Rolls-Royce Phantom I Torpedo Tourer

The new Phantom, retrospectively dubbed the Phantom I, replaced the venerable Rolls-Royce 40/50 HP Silver Ghost in May of 1925. Retaining many of the remarkable capabilities of the Ghost and offering an impressive scale with refined lines, all things considered, The Autocar summarised its review of the new Phantom in its 22 May 1925 issue, by stating that a road trial “indicates further progress towards perfection. Acceleration and speed improved without sacrifice of comfort and refinement”.

The Phantom I’s cantilever springing made for a magnificently situated chassis, which appealed to those who wished to make a statement with their cars. It is not surprising that the chassis was a favourite with royalty, other heads of state, and many kings of India’s princely states, known as Maharajahs, who generally ordered original one-off touring bodies with bespoke features that set them apart. Historically, these special cars have held significantly higher values than the standard town cars, coupés, and saloons. Maharajahs began to compete amongst themselves, each trying to out-do the other by commissioning some of the most magnificent and extravagantly fitted motor cars of the 1920s. The Phantom I was the model most often selected, not only because of Rolls-Royce Motors’ reputation as the best car in the world, but this newly designed sturdy chassis could support the heaviest and most elaborate coachwork.

One of the rare features on this car that speaks to the incredibly high build quality is its side screens, designed to be lowered into the doors rather than removed and stored elsewhere when not required. Further bespoke appointments included an all-aluminium fascia complete with silver-faced instruments and gauges, a cigar lighter, and an ivory steering wheel and hub stalks. To ensure the prince had a car unlike all others, he specified the seats to be upholstered with pleated rather than button-tufted upholstery, as was more common in the mid-1920s. To add to his comfort and special requirements, exquisitely finished woodwork was installed, including a polished teakwood cabinet in the rear passenger compartment, complete with space for two decanters, a thermos and crystal beakers, a card case, a mirror, and a clock. The forward driver’s compartment included a “receptacle for a revolver between the front seat cushions and a flap to cover...”, indicative of both a fascination with firearms shared by many Maharajahs and the turbulent times of 1920s India.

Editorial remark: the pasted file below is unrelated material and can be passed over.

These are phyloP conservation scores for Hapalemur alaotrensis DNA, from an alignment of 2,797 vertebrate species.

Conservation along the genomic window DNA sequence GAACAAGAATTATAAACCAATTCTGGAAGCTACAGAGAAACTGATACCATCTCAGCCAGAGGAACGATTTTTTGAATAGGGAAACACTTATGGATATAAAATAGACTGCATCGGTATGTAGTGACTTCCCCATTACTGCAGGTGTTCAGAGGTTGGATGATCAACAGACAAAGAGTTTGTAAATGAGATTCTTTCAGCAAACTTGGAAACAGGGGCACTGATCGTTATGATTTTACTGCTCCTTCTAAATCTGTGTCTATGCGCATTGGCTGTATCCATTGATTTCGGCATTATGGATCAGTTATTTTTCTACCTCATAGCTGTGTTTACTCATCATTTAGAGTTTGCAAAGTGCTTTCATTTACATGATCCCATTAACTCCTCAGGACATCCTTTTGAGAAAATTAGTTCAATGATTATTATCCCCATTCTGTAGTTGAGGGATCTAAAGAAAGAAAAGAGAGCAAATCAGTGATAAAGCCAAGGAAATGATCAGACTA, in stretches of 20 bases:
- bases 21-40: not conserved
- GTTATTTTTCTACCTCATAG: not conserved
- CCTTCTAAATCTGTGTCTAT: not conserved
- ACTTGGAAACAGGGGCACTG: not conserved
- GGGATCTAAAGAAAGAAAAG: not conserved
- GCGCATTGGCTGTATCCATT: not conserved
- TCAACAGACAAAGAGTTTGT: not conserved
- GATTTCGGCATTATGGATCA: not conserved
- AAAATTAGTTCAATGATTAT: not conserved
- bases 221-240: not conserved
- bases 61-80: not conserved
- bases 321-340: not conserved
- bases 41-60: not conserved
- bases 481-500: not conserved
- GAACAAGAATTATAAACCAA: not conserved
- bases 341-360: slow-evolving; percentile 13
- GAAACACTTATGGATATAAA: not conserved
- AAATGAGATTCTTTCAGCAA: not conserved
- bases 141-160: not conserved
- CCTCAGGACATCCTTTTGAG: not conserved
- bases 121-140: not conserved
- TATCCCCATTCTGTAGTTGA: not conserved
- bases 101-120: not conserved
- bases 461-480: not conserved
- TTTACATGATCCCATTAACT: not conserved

The interior retains its special-order instrument panel, nickel-faced instruments, ivory handles and knobs, and even its rear compartment clock. The interior was additionally trimmed in a wonderful rich Nutmeg hide, which matches the flame mahogany woodwork beautifully. The rear cabinetry with ivory inlay has been outfitted with period correct items, including a four-piece silver tea set, a set of four jade travelling cups, two glass and sterling silver etched bottles, a glass and sterling silver flask, a set of leather-wrapped Champiere of Paris binoculars, a sterling silver and blue velvet ledger, an ivory grooming kit with leather case, a sterling silver vanity mirror with a matching bristle brush set, an inlaid wooden chessboard, a brass compass, a sterling silver card case, and a sterling silver Indian cigarette lighter.

Part of the RM Auctions event in London, October, 2012.

108 hp, 7,668 cc OHV six-cylinder engine, RR-design carburettor, four-speed gearbox, solid front axle with semi-elliptic leaf spring suspension, live rear axle with cantilever rear suspension, and four-wheel mechanical brakes with servo-assist plus. Wheelbase: 146.5 in.

Source: RM Auctions

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